On Tuesday I was feeling mostly ok until mid-day, when I started to burp with a sulphur smell. That was super-weird and had some nausea, but I figured maybe I ate something that was causing it. By Tuesday night I was feeling sick but at that point I'd only eaten an english muffin for breakfast and was worried that my carb intake was too low, putting me at risk of a CPT2 episode. I used cannabis as an antiemetic (thank you, Canada, for making that easy to do) and I was able to eat two pieces of bread.
When I woke up on Wednesday morning, I was feeling very sick and very full. A side effect of Trulicity is that it is capable of slowing digestion. What I didn't know is that it would effectively stop my digestion. I couldn't eat more because there was literally no place for it to go. I tried to stay hydrated and had sports drinks with glucose to stave off muscle breakdown, but by Wednesday evening I was feeling pretty weak. On top of that, I tried using cannabis as an antiemetic Wednesday night but I still couldn't do more than slowly sip liquids. Nothing was happening in my digestive system -- nothing but liquid could go in, and nothing was coming out (nothing had come out since Tuesday morning).
On Thursday I mostly stayed in bed and felt miserable (though I was able to get work done thanks to my laptop), and I was hoping that by staying largely immobile I would avoid triggering muscle breakdown. By midday, though, I was in terrible stomach pain (which I would have just lived with) but I was also feeling muscle breakdown (which is an immediate trip to the hospital). I packed a hospital bag, mostly in a daze, and went to Vancouver General. I have large, 4 x 6 cards printed with my ER protocol on it and they have notes in their system about how to handle me, so I was in the back having a D10 drip in under an hour. This probably kept me from being hospitalized overnight. Another hour or two without IV sugars and I would have been in real trouble. They also administered carnitine and an antiemetic. You'd think the antiemetic was a good idea, because I was able to drink juice and eat a total of four small crackers, but it created the false impression that I was on the mend.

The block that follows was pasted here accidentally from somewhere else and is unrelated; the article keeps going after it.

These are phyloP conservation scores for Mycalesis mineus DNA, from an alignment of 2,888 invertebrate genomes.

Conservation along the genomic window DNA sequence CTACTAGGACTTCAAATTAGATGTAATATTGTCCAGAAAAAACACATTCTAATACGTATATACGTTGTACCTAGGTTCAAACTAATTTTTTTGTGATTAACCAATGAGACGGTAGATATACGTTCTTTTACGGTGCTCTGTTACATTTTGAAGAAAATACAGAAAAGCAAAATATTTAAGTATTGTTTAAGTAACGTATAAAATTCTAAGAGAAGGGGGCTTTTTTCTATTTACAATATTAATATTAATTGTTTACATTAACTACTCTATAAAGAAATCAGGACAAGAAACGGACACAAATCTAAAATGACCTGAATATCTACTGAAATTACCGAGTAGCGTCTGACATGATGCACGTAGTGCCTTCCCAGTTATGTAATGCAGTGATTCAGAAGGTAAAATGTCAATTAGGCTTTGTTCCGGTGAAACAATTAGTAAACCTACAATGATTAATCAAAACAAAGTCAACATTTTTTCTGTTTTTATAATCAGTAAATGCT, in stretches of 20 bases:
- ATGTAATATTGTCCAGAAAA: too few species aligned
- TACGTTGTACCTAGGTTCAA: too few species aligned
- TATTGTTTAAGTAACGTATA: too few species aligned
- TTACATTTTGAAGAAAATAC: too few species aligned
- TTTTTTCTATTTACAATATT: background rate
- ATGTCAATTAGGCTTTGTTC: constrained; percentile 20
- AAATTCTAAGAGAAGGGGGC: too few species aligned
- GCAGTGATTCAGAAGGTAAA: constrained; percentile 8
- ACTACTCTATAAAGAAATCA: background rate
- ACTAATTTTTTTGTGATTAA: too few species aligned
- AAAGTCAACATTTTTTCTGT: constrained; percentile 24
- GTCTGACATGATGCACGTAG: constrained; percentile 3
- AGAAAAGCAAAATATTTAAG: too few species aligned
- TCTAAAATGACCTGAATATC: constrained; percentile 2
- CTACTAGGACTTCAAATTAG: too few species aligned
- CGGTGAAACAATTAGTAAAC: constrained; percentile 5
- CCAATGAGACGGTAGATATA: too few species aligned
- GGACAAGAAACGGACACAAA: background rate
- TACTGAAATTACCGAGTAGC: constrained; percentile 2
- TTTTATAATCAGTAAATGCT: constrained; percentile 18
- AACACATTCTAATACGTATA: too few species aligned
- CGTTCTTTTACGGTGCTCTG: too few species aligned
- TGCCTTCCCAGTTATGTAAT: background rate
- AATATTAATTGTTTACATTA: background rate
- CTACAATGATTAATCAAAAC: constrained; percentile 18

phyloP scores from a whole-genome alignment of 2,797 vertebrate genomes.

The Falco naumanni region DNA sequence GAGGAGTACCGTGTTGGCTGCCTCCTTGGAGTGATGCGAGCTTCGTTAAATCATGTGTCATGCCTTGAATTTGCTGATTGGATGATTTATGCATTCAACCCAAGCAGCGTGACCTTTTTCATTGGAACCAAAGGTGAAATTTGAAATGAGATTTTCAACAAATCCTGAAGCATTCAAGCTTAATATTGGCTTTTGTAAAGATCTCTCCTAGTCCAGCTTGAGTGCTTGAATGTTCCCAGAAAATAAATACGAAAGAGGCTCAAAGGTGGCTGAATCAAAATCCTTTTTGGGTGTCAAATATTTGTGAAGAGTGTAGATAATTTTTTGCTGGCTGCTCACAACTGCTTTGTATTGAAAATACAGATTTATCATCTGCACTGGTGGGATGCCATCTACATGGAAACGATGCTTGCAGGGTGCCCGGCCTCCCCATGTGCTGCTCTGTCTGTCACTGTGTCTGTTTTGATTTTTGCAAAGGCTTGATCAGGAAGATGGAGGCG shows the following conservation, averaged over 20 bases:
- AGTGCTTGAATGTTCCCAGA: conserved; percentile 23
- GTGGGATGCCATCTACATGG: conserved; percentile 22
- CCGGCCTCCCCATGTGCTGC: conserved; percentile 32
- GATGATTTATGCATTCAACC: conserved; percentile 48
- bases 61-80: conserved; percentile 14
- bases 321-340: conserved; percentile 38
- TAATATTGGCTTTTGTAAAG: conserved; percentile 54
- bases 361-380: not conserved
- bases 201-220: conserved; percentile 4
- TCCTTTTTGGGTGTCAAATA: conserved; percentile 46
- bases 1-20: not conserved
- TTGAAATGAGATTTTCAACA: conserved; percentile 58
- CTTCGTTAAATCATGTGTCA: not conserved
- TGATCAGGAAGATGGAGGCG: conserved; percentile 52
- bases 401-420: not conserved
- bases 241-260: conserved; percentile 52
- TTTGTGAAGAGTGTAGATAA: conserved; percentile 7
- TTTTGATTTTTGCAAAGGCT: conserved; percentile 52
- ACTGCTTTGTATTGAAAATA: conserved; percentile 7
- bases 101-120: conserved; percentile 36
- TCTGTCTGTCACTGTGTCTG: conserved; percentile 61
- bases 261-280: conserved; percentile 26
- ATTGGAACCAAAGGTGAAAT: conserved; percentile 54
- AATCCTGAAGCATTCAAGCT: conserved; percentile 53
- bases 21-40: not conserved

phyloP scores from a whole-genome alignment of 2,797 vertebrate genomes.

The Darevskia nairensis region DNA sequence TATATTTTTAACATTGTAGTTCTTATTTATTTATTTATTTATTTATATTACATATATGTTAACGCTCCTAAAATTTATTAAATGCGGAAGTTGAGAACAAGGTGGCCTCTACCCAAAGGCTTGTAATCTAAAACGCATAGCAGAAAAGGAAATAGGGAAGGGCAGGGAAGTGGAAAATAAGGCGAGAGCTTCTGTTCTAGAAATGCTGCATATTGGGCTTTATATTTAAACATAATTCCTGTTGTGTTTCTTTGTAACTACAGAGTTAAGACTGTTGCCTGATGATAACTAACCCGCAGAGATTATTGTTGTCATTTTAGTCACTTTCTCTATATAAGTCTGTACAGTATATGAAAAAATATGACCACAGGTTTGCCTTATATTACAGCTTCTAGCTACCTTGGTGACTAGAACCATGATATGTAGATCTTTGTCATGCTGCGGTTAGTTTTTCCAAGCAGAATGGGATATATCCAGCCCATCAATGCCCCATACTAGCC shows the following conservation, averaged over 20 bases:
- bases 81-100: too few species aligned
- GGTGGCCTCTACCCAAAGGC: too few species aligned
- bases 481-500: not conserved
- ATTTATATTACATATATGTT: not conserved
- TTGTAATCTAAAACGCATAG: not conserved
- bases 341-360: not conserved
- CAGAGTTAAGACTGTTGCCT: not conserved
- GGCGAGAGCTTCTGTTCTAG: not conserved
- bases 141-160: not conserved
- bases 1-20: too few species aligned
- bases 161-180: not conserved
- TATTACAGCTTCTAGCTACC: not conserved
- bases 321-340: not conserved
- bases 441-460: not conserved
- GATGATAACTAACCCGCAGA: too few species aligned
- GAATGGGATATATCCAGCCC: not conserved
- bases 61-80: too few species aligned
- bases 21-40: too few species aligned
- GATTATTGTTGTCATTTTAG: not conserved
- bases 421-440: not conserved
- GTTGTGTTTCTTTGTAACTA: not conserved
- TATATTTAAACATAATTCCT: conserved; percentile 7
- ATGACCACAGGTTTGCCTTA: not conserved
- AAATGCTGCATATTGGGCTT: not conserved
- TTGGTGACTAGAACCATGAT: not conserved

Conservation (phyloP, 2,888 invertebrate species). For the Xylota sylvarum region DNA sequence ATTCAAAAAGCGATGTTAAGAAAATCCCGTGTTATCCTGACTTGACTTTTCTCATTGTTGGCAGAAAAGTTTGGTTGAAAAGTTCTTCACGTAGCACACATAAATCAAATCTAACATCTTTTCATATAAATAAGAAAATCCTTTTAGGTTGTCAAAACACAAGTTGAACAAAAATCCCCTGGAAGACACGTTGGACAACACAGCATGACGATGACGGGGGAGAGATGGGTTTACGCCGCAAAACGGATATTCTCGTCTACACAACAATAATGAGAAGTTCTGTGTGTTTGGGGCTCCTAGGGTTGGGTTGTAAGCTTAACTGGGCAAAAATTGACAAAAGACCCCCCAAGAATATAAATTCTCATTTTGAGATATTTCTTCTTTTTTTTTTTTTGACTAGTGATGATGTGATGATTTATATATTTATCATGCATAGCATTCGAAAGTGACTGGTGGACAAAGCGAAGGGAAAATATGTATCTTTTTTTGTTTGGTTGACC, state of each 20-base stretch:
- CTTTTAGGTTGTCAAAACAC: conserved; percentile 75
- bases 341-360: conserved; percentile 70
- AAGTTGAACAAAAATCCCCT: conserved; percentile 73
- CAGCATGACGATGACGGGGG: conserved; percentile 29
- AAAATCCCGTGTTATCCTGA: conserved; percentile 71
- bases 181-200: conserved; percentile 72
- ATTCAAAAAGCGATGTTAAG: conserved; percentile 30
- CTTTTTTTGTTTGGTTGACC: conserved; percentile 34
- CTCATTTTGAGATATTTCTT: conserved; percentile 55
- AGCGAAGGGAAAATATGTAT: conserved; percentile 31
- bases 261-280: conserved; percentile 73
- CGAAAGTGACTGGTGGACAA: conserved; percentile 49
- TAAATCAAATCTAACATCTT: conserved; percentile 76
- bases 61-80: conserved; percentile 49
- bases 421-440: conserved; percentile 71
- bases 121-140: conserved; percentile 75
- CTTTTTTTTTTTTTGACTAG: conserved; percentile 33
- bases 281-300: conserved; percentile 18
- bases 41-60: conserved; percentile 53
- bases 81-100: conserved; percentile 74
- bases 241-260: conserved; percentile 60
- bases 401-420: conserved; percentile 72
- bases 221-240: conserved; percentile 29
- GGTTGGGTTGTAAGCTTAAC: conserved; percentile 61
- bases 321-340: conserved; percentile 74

My CK results came back and they were only about double the top end of normal. For people with regular muscle metabolism, that might be a problem, but for a CPT2 patient, anything under around 3,000 is pretty welcome news. I was actually under 500. The rest of my bloodwork showed inflammatory markers and indications of a viral infection.
Going through my CPT2 triggers, I had quite a few. The nausea meant that I wasn't getting enough carbs and that I wasn't able to get enough sleep -- two triggers right there. A viral infection is a trigger (even through I was outwardly asymptomatic for a virus, though I got a slightly sore throat a day later). I am in the middle of a few work emergencies, so I also had stress, yet another trigger. And to top it off, keeping the room cold felt good for my nausea, but temperatures extremes are yet another trigger. Normally it takes me at least three triggers to become symptomatic (the exception is not eating enough combined with exercise, which are the two triggers that are enough in combination). But I was now looking at five triggers, and one of them was the big one -- not enough carbs. Making it even worse, it wasn't a trigger I could fix on my own because the Trulicity had stopped my ability to eat and even limited my liquid intake.